Health Team

Ovarian cancer screening methods tested

Posted June 8, 2011 5:30 p.m. EDT
Updated June 8, 2011 6:50 p.m. EDT

Ovarian cancer is one of the leading causes of cancer deaths among women. 

A blood test looking for high levels of the protein CA-125 might identify women with the disease, but it isn’t very sensitive.

“Some women can have ovarian cancer but still have normal CA-125,” said Dr. Saundra Buys, of the Huntsman Cancer Institute in Salt Lake City, Utah.

Researchers studied 68,000 women between 55 and 74 years old who had no family history of ovarian cancer or symptoms.

Half of the women received annual CA-125 blood tests and transvaginal ultrasounds. The rest did not undergo the tests. 

"The women who had cancer turned out to have the same stage of cancer and were no more likely to be cured of cancer than women who weren't screened,” Buys said.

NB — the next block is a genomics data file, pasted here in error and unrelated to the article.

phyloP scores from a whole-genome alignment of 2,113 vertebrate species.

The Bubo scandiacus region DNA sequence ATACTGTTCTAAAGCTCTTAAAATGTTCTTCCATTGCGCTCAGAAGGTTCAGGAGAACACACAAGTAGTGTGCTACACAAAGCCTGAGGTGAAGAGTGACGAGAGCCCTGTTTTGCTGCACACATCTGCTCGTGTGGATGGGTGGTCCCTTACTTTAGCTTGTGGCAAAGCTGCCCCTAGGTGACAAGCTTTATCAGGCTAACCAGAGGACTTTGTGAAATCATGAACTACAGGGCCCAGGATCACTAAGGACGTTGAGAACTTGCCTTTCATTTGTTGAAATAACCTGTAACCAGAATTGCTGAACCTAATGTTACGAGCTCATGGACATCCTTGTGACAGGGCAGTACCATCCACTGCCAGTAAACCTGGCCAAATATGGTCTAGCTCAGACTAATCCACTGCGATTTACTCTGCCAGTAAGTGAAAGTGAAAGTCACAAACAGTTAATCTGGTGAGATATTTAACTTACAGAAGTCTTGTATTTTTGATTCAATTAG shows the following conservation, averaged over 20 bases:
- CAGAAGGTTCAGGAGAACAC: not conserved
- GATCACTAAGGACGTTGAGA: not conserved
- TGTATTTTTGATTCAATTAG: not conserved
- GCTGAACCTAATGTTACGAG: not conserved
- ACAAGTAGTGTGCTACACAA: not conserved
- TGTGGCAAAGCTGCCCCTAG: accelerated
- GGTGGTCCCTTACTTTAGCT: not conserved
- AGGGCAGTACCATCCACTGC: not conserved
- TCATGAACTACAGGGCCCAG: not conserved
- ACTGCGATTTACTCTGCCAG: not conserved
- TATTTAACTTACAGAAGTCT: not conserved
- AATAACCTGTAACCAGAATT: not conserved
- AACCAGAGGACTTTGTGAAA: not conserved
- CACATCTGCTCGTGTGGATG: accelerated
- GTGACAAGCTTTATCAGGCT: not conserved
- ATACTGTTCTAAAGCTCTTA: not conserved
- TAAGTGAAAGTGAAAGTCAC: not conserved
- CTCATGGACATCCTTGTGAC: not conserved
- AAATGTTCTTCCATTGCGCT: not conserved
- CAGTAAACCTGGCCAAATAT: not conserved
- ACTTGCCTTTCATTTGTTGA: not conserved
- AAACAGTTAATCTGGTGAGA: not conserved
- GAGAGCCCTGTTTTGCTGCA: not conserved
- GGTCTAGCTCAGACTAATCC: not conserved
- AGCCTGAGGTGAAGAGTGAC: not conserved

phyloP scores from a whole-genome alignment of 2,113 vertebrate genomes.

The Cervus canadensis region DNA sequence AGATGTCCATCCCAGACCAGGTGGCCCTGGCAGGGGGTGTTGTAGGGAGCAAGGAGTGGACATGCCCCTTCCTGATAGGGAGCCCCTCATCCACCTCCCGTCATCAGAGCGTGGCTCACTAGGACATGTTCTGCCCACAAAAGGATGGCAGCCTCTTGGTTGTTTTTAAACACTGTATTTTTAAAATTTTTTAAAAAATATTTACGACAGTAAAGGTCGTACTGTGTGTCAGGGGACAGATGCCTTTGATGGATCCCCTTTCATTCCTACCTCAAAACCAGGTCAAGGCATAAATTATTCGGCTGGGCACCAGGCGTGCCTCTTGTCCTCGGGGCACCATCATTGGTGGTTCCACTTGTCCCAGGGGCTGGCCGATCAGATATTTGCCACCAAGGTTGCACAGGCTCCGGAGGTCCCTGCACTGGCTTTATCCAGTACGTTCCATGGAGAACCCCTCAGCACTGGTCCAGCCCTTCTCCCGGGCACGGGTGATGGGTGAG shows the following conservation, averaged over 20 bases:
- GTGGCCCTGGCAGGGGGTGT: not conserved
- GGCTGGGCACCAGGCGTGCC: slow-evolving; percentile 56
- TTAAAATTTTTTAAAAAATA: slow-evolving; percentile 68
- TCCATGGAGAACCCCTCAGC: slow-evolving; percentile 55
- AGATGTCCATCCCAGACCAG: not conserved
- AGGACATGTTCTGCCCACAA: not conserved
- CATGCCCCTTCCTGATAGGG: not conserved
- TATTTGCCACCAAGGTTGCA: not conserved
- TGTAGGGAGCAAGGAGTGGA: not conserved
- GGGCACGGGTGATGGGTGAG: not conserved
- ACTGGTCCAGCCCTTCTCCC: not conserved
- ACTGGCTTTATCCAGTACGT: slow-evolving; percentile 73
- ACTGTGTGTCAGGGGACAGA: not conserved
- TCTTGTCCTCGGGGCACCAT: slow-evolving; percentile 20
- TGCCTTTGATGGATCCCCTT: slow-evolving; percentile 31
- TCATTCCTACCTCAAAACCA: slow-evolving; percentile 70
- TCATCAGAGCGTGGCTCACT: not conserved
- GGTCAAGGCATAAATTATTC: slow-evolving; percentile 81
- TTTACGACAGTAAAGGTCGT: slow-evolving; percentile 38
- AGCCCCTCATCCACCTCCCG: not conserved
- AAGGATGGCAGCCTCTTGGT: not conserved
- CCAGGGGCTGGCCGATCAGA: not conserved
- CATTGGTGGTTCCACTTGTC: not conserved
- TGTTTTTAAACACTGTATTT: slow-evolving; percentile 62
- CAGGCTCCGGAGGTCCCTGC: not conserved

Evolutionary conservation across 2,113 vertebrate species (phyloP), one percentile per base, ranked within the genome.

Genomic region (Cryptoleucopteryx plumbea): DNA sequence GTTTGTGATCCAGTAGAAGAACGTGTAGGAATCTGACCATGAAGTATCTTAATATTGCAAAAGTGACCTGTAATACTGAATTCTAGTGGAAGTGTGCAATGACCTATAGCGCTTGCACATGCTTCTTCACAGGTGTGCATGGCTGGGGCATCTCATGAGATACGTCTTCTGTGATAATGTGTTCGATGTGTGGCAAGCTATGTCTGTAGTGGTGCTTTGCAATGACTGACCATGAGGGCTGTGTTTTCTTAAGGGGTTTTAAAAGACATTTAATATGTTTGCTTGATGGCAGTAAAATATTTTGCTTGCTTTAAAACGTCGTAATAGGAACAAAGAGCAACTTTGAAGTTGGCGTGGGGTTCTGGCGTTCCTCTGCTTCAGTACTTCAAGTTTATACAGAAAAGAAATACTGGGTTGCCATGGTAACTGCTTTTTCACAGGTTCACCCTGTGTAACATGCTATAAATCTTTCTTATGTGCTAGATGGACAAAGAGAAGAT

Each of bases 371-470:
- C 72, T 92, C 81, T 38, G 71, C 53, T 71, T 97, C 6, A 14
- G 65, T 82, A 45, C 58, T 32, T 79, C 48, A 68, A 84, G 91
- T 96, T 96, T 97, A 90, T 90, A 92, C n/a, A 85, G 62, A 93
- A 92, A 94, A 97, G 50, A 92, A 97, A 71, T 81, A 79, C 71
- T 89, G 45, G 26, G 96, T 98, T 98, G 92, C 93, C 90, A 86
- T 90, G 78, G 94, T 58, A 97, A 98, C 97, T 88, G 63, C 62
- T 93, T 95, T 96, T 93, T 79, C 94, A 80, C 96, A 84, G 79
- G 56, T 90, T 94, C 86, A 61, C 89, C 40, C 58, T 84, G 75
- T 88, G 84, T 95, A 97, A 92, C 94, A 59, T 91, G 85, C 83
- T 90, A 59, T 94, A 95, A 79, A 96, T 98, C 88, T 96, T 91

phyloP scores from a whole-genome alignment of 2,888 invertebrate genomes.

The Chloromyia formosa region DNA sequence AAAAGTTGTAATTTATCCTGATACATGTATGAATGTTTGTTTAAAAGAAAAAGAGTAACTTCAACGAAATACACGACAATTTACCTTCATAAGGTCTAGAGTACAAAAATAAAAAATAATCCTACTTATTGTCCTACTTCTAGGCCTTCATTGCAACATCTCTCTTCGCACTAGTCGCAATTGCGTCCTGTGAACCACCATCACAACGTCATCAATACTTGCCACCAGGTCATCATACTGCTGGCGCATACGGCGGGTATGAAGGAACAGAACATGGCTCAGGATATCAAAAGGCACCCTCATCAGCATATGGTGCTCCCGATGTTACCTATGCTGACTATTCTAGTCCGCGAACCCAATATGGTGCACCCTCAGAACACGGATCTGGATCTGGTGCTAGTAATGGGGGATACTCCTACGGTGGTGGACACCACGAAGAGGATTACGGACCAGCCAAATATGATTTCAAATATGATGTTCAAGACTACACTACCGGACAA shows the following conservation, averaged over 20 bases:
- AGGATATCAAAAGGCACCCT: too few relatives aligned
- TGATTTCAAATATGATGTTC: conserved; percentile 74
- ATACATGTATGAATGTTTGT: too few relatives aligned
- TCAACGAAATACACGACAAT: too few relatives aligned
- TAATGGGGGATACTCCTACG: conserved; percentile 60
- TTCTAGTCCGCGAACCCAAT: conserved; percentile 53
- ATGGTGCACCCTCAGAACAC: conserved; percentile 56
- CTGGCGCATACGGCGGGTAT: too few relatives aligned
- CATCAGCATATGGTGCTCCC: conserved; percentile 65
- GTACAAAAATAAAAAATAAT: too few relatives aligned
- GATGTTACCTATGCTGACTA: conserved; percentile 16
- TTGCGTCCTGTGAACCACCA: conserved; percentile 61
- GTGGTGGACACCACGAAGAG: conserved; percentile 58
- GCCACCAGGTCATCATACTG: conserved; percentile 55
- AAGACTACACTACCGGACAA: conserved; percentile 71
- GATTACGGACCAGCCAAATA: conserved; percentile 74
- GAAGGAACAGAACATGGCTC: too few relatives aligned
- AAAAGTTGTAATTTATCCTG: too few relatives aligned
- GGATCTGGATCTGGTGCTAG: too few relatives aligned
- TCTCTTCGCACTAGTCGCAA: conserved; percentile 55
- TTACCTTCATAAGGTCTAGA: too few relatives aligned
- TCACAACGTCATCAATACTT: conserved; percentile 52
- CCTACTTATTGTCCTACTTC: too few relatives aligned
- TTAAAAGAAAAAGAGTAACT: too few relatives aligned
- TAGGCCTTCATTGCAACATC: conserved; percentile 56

The study appears in the Journal of the American Medical Association.

Ten percent of women who were screened had a false positive result and a third of them ended up in surgery.

“And 15 percent of the women who had surgery had a significant complication from the surgery,” Buys said.

Carol Tate, who took part in the study, is cancer free and has had no complications. She believes the information from the test will help women now and in the future.

"If some of the things they're doing don't show any difference maybe you don't need to do it,” Tate said.

Researchers don’t want women ignoring symptoms or catching them too late.

"We also don't want women to be so concerned about little symptoms that they end up going in for more testing than is necessary,” Buys said.

Women should be aware of new symptoms and tell their physician.

Some symptoms of ovarian cancer, according to the Mayo Clinic:

  • Abdominal pressure, fullness, swelling or bloating
  • Pelvic discomfort or pain
  • Persistent indigestion, gas or nausea
  • Changes in bowel habits, such as constipation
  • Changes in bladder habits, including a frequent need to urinate
  • Loss of appetite or quickly feeling full
  • Increased abdominal girth or clothes fitting tighter around your waist
  • A persistent lack of energy
  • Low back pain

Researchers say blood samples taken from study participants will now provide a whole panel of markers for future ovarian cancer research.